It doesn’t matter whether you’re a seasoned pro or completely green, there are some interview questions that just invite dread. There’s one that really seems to get pulses racing: “what are your weaknesses?” And I can see why. It seems to undermine your whole interview strategy; why would you give the recruiter reasons to reject you? Well the key here is to understand the psychology behind the question.
Why recruiters ask this question
Asking about your weaknesses – or variants on the theme – is not part of a malign plot to trip you up or make you stressed (though it can feel like it!). Interviewers often ask this question to gauge the following:
- How well you respond to pressure. Can you provide a thoughtful, considered answer without crumbling? Are you able to maintain your composure?
- Honesty and integrity. All of us have ‘weak spots’ but a strong candidate will take ownership of their weaknesses, showing both insight and self awarenes.
- Evidence of personal growth. Being able to identify your weaknesses and take corrective action.
Don’t play the ‘perfectionist’ card
Although the tide has started to turn, you’ll still find many careers sites recommending the ‘weakness into a strength’ approach. I think recruiters are probably clued up enough to see beyond such a transparent – and cliched – strategy, and I can’t help feeling this is guaranteed to provoke irritation. Just play out this scenario:
Interviewer: “Tell me about your weaknesses?”
You: “Well, I consider myself to be a perfectionist and I set myself extremely high standards. This makes it hard for me to delegate work and I sometimes tend to obsess over the smallest detail. However, I do recognise this can be a problem and I am trying to find a good balance between managing the project and seeking colleagues input and feedback”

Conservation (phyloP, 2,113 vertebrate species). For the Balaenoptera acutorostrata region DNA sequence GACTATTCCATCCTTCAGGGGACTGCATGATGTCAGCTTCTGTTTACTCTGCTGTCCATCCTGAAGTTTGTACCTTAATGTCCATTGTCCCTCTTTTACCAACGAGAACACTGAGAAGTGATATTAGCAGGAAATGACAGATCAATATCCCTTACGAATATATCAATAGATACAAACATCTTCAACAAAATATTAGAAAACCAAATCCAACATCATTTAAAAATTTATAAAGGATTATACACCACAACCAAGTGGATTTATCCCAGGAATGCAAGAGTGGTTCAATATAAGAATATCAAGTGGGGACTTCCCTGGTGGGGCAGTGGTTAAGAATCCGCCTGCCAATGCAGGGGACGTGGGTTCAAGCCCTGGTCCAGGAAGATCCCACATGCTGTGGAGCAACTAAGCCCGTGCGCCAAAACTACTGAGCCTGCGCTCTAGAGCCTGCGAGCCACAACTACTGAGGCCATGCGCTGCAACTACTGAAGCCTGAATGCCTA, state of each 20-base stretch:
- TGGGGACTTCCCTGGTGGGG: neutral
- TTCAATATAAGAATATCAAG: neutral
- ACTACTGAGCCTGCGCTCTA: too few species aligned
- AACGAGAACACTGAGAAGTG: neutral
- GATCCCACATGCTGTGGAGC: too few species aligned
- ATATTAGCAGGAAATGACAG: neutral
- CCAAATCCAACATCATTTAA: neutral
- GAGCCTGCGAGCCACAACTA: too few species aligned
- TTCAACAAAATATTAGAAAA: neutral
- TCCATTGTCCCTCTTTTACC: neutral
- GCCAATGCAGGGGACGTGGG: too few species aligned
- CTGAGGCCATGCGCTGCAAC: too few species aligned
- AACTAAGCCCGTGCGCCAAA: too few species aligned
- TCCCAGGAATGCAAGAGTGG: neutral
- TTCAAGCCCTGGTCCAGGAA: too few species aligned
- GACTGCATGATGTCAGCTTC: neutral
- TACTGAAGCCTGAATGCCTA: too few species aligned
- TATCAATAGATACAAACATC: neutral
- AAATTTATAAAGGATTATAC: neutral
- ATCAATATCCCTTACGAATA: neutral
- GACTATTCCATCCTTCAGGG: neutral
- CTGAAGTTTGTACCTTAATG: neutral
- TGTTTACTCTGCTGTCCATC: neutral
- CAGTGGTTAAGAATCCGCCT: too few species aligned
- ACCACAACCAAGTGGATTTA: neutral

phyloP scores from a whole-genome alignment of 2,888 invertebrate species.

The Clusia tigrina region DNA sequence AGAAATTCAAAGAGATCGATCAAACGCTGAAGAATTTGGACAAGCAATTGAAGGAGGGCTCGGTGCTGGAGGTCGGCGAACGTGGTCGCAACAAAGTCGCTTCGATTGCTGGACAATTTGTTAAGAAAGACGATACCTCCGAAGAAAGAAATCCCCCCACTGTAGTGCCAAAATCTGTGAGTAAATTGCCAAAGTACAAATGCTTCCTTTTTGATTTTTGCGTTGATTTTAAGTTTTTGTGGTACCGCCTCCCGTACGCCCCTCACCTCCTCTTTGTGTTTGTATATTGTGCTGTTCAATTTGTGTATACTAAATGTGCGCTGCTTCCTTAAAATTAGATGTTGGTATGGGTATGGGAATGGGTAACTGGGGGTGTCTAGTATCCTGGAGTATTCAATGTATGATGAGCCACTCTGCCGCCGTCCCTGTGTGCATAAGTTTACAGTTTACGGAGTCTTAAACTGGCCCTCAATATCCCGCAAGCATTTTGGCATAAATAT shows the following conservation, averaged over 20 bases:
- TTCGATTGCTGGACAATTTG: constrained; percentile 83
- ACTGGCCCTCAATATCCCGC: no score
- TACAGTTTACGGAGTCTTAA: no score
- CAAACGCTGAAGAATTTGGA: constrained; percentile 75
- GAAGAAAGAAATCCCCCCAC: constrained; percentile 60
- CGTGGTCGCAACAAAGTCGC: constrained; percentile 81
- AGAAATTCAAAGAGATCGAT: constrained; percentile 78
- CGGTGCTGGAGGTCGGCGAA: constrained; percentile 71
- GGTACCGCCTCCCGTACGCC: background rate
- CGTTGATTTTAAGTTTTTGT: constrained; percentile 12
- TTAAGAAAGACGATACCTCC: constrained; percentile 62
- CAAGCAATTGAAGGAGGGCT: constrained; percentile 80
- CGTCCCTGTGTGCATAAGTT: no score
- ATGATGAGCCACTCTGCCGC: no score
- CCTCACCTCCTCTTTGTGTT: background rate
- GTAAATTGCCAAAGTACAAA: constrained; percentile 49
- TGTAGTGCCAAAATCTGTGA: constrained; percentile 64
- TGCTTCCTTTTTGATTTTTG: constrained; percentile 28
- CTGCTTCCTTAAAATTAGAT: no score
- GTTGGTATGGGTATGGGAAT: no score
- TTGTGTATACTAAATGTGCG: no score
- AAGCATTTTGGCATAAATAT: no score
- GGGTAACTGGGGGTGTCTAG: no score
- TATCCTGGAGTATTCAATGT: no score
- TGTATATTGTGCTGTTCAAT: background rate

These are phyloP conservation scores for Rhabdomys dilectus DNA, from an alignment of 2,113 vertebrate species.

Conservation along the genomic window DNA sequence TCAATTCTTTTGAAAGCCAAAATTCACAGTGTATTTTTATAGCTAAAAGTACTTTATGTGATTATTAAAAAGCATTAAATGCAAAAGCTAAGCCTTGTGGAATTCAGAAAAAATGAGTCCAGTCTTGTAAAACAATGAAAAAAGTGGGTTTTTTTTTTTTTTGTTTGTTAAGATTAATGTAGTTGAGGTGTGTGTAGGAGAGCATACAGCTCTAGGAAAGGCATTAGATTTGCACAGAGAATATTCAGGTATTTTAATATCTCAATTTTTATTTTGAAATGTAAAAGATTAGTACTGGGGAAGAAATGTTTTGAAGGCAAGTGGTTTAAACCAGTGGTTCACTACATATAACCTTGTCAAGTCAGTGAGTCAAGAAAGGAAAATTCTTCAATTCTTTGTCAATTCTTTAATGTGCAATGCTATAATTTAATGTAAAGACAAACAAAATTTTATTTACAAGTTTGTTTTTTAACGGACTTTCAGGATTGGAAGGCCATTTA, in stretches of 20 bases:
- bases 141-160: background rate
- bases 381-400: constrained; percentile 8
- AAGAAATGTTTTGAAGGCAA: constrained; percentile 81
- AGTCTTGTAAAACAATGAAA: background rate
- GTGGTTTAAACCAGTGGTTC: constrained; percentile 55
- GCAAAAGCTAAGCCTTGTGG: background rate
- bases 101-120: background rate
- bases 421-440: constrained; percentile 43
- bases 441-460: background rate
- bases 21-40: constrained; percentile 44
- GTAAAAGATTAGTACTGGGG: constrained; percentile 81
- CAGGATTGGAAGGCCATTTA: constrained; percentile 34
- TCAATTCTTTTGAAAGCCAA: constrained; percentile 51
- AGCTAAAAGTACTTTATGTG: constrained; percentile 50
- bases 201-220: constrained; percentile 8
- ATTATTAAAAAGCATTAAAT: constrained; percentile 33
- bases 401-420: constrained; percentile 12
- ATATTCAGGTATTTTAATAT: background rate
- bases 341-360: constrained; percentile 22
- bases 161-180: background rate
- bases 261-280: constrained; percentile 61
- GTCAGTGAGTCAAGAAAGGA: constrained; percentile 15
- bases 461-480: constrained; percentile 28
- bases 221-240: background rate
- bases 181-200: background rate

What you hope the interviewer hears:
- I am a high performing employee
- I take the initiative
- I see projects through to completion
- I have no ‘real’ weaknesses
What they’re really thinking:
- I’m not sure you’re a team player
- You could be a bit high maintenance
- You’re not willing to learn
- You’re being disingenuous and lack self-awareness
Don’t talk yourself out of a job
First of all, you need to give serious consideration to your weak points. And I do mean before the interview. You don’t want to be caught on the back foot, trying to find an answer to a question that can make or break your interview. Think about the job spec and the role in general: if you proclaim a discomfort with public speaking, only to find it’s a career essential, than don’t be surprised if the interview ends fairly swiftly!
Try to find something that you’ve struggled with in the past, but are now trying to overcome. You don’t want to be too candid and start checking off weaknesses like a shopping list, so it’s best to identify one particular area and share your ‘journey’ through a brief narrative. I often pose this question in mock interviews and rather liked this answer:
“I’m not naturally the most organised person and in the past this affected my ability to meet multiple deadlines. This was certainly the case during my A levels, and I used to make lists and keep a day planner. When I started at Warwick I bought a smartphone and I use the alerts and apps to good effect. I find it much easier to manage my academic and extra curricular commitments and haven’t missed a single deadline. I’m confident that I can now manage this weakness and feel able to meet the challenges of a professional workplace”
You may be wondering whether this was such a smart move. Who wants to admit they’re disorganised? Well, as our student recognised there are some skills or traits that don’t come naturally. Recruiters are expecting you to admit to some personal or professional weakness – they’ll be far more surprised if you don’t. Networking is my achilles heel – I really have to work at it. Can I say honestly that I’ve conquered my natural aversion to networking? No, but I have learnt some pretty useful techniques over the years and can – if needed – work a room. Like the student above, I’ve found ways to manage my weaknesses, so the impact on my professional life is negligible. Take a similar approach with an interviewer and you won’t go far wrong.
Is there a ‘right’ answer?
There are good answers, bad answers and some downright ugly ones that will see you consigned to the ‘reject’ pile with lightning speed. Don’t, for example, reply ‘chocolate’ hoping to find the recruiter’s funny bone. There’s a time for offbeat humour – the interview isn’t it. So, is there a definitive, industry standard, universally accepted ‘right’ answer? No. This is one you have to work out for yourself, but get it right and you’ll move just a little closer to that job offer.